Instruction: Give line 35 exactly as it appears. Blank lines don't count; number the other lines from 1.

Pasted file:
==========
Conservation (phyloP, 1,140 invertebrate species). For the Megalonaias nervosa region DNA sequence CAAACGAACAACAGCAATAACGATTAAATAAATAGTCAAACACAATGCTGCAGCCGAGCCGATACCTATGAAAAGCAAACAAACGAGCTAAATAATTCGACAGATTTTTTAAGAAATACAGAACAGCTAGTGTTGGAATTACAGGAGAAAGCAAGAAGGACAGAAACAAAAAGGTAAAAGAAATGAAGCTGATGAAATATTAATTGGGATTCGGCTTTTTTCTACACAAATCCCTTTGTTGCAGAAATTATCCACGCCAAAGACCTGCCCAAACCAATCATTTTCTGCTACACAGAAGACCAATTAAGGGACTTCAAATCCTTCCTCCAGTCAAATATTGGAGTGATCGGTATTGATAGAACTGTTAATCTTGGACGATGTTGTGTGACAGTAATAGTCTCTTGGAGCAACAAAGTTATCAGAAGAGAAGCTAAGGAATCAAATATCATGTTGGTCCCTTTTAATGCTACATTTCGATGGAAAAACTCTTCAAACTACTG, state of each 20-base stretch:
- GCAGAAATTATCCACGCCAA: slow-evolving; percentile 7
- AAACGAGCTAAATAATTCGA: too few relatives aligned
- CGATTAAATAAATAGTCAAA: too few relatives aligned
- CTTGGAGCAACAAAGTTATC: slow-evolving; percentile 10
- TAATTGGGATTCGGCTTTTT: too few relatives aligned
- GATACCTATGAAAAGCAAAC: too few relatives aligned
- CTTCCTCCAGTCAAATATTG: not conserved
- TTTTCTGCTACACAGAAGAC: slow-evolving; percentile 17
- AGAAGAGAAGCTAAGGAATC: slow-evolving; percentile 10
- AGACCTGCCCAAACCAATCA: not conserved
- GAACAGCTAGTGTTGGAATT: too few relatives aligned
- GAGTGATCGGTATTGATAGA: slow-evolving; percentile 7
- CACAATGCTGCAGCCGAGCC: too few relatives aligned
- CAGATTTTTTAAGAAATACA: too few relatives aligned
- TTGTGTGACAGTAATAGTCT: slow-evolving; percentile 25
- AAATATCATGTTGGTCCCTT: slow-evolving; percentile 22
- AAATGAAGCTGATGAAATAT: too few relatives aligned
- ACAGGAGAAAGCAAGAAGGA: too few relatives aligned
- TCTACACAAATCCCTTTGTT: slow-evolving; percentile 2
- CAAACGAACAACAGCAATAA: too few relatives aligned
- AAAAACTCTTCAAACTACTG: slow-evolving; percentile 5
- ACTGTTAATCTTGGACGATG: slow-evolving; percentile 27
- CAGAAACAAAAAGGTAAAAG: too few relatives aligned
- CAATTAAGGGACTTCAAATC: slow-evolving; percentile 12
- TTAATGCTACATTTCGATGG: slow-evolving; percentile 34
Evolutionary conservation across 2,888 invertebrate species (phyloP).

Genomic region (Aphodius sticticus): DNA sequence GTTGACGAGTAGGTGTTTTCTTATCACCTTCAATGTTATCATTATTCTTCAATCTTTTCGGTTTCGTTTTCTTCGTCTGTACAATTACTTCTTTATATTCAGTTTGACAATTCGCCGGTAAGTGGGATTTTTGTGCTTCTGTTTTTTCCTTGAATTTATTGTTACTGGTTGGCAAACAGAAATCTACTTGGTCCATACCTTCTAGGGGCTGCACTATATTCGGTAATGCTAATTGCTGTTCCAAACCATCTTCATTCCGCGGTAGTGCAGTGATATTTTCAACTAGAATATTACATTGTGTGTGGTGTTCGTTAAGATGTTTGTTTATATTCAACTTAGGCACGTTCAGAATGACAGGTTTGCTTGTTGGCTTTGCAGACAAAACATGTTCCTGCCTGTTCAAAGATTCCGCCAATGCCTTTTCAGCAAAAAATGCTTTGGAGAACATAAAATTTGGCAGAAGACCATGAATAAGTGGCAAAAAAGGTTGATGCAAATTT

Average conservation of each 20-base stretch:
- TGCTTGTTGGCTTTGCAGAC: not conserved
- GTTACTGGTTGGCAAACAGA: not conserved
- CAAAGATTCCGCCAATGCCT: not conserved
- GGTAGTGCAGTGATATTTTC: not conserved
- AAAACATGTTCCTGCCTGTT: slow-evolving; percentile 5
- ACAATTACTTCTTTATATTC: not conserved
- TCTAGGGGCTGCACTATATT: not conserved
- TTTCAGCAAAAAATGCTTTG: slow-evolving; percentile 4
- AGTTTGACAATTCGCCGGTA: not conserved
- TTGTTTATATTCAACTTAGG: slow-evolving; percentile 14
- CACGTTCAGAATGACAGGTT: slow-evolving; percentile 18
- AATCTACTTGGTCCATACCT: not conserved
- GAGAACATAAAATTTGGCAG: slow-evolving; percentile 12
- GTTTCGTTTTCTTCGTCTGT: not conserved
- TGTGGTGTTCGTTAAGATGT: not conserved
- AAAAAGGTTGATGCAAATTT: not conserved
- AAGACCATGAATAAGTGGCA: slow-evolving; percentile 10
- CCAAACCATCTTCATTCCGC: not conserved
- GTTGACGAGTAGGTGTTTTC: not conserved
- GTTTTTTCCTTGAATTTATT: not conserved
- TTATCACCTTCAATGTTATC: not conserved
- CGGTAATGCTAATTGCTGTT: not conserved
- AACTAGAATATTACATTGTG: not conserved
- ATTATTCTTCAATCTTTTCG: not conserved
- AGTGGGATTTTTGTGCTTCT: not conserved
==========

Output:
- ACAATTACTTCTTTATATTC: not conserved